I recently read about a study published in the journal Psychosomatic Medicine. The study was done at Duke University by Dr. James Blumenthal, a professor of medical psychology.
Dr. Blumenthal conducted an experiment looking at the impact of exercise on depression. The study included over 150 men and women with major depression. Over a four month period the participants were divided equally into three groups.
– One group exercised
– One took anti-depressants
– And one did both
All the groups showed some improvement, but the rate of recovery for the group that did exercise alone and the group that took anti-depressants was unbelievably comparable.
This finding is a huge benefit to people who suffer from this debilitating affliction. And the great follow up was that after 10-months, those in the exercise group had the lowest relapse rate.
Although even small amounts of exercise – such as 50 minutes per week – had an effect, participants who engaged in the most intensive exercise had the largest improvements both in physical fitness and mental state.
After demonstrating that 30 minutes of brisk exercise three times a week is just as effective as Medication therapy in relieving the symptoms of major depression in the short term, medical center researchers have now shown that continued exercise greatly reduces the chances of the depression returning.
Last year, the Duke researchers reported on their study of 156 older patients diagnosed with major depression. To their surprise, they found that after 16 weeks, patients who exercised showed statistically significant and comparable improvement relative to those who took anti-depression medication, or those who took the medication and exercised.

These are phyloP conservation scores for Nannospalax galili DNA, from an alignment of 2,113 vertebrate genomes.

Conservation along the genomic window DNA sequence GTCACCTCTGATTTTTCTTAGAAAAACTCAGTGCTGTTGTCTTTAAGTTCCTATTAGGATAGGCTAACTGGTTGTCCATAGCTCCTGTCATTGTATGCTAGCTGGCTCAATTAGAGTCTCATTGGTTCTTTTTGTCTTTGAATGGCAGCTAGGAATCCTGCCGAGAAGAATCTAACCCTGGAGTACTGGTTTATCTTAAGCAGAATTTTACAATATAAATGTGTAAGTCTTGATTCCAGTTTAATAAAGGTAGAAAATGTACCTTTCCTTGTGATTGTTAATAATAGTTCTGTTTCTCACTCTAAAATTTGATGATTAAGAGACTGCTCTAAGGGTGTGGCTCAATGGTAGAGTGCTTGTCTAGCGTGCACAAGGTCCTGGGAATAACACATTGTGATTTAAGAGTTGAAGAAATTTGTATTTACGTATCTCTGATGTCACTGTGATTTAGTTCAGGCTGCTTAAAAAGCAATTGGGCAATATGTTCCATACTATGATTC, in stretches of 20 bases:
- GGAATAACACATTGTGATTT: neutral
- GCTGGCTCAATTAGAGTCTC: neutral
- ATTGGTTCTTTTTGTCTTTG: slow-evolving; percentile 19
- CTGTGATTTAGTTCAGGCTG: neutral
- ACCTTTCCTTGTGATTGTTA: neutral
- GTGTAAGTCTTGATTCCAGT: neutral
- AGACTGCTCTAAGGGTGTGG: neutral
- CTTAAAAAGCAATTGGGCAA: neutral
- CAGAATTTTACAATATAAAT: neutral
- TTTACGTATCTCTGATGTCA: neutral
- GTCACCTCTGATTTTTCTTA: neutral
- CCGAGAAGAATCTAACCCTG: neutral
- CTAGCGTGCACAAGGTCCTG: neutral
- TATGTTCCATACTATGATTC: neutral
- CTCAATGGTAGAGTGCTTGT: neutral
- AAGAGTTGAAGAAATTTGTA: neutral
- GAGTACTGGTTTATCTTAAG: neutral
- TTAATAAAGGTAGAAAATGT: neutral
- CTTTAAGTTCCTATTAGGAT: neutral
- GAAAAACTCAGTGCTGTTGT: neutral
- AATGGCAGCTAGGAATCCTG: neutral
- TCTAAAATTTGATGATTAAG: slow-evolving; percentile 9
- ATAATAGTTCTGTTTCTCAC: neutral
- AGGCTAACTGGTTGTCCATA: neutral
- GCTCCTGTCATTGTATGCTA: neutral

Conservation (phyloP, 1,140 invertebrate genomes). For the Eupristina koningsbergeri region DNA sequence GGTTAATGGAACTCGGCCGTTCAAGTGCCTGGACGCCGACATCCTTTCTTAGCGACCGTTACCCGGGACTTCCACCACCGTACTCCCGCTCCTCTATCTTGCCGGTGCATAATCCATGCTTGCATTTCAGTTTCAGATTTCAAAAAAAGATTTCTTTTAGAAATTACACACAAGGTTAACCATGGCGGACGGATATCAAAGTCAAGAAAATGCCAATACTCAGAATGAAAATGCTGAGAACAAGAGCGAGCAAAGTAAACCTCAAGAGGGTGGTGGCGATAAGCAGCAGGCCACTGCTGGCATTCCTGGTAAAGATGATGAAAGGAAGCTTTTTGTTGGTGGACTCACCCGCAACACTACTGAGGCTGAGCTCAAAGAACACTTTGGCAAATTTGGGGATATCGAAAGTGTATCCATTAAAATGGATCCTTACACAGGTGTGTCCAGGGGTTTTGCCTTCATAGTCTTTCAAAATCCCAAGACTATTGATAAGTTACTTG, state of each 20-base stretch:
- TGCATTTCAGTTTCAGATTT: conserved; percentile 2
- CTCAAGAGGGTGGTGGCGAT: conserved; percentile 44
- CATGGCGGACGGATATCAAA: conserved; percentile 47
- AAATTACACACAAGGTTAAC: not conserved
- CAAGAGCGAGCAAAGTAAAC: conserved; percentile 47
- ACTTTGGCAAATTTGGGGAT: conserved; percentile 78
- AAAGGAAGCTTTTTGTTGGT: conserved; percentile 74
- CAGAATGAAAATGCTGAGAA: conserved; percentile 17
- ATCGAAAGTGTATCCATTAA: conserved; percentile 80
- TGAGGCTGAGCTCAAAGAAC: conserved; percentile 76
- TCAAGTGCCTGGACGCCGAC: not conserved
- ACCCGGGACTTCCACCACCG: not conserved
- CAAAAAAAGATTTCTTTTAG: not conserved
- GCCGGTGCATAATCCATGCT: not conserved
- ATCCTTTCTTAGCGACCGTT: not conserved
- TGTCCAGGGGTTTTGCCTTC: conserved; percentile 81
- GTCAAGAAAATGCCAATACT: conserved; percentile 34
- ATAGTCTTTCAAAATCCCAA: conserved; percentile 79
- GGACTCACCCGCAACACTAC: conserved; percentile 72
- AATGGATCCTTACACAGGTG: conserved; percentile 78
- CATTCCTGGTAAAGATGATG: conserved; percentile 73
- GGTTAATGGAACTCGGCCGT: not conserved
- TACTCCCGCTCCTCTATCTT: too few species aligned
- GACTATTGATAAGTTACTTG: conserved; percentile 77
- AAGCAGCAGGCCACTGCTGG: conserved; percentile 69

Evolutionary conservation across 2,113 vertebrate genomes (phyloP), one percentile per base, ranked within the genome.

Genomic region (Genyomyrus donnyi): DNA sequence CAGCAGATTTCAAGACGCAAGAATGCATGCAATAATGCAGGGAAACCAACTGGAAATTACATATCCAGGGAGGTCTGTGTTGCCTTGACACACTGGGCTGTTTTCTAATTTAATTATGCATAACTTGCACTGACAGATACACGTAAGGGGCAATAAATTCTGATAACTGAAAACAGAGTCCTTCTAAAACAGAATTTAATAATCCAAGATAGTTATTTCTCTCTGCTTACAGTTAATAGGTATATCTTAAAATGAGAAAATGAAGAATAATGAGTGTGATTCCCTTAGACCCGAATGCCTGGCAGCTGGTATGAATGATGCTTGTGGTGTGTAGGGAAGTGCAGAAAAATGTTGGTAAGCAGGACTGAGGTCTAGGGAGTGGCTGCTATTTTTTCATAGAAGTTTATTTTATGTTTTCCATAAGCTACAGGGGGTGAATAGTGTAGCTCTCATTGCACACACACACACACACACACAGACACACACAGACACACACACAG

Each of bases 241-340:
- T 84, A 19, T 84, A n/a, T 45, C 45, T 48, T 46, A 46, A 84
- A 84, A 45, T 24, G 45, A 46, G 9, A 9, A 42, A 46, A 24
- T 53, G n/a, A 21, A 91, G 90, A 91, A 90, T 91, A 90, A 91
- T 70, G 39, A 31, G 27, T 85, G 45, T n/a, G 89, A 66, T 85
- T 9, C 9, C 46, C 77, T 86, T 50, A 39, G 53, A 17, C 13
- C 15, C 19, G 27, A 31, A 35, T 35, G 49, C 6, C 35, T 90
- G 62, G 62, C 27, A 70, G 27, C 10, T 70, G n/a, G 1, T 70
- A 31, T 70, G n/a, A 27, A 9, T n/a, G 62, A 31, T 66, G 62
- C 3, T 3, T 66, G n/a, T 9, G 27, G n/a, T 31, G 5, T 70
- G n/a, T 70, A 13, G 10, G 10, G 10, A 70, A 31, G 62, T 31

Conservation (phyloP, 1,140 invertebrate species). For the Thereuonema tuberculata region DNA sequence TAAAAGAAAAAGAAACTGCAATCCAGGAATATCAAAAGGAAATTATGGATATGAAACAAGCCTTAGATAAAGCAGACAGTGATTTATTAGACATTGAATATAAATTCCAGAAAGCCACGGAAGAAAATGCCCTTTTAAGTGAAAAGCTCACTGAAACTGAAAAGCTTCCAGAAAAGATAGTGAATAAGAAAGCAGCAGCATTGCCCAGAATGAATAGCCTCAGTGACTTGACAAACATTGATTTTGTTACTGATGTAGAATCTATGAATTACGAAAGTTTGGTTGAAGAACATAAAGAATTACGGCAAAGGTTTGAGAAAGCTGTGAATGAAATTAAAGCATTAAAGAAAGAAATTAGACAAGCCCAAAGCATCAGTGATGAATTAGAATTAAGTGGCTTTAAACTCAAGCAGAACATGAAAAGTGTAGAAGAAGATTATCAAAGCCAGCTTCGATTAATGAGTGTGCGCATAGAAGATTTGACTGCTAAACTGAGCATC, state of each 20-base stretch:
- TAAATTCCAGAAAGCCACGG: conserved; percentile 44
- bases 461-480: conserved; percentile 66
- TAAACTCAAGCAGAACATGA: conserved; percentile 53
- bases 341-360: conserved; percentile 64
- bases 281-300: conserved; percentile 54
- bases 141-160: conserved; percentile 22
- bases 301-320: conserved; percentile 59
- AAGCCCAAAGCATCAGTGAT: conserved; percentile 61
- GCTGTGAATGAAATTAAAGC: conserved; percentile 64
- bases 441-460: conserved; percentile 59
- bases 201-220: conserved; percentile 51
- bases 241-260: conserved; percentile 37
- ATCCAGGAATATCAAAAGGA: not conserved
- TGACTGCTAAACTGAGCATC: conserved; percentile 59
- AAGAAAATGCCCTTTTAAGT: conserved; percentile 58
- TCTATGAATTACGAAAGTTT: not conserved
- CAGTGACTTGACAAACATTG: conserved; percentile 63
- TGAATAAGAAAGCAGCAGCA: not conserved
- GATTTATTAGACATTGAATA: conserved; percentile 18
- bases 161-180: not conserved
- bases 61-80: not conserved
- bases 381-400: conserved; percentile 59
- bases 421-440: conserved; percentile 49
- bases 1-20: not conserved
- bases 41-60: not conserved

This article seemed particularly appropriate to send to you during the holidays. Unfortunately, at this time of year many people can get themselves into a bad mindset. The winter doldrums, loneliness and the overall season sometimes does not bring out the best in people.
While there are many people who suffer from clinical depression who need to be on medication, it is great to see that someday there may be a way to find a great substitution between exercise and pills or powders.
Until that time, whether you suffer from the disease or you just find yourself in a rut… know that there are doctors and researchers out there who are proving that if you get yourself moving, you can not only get your physical body more healthy but that your mind, mood and mental state can reap huge benefits from physical activity as well.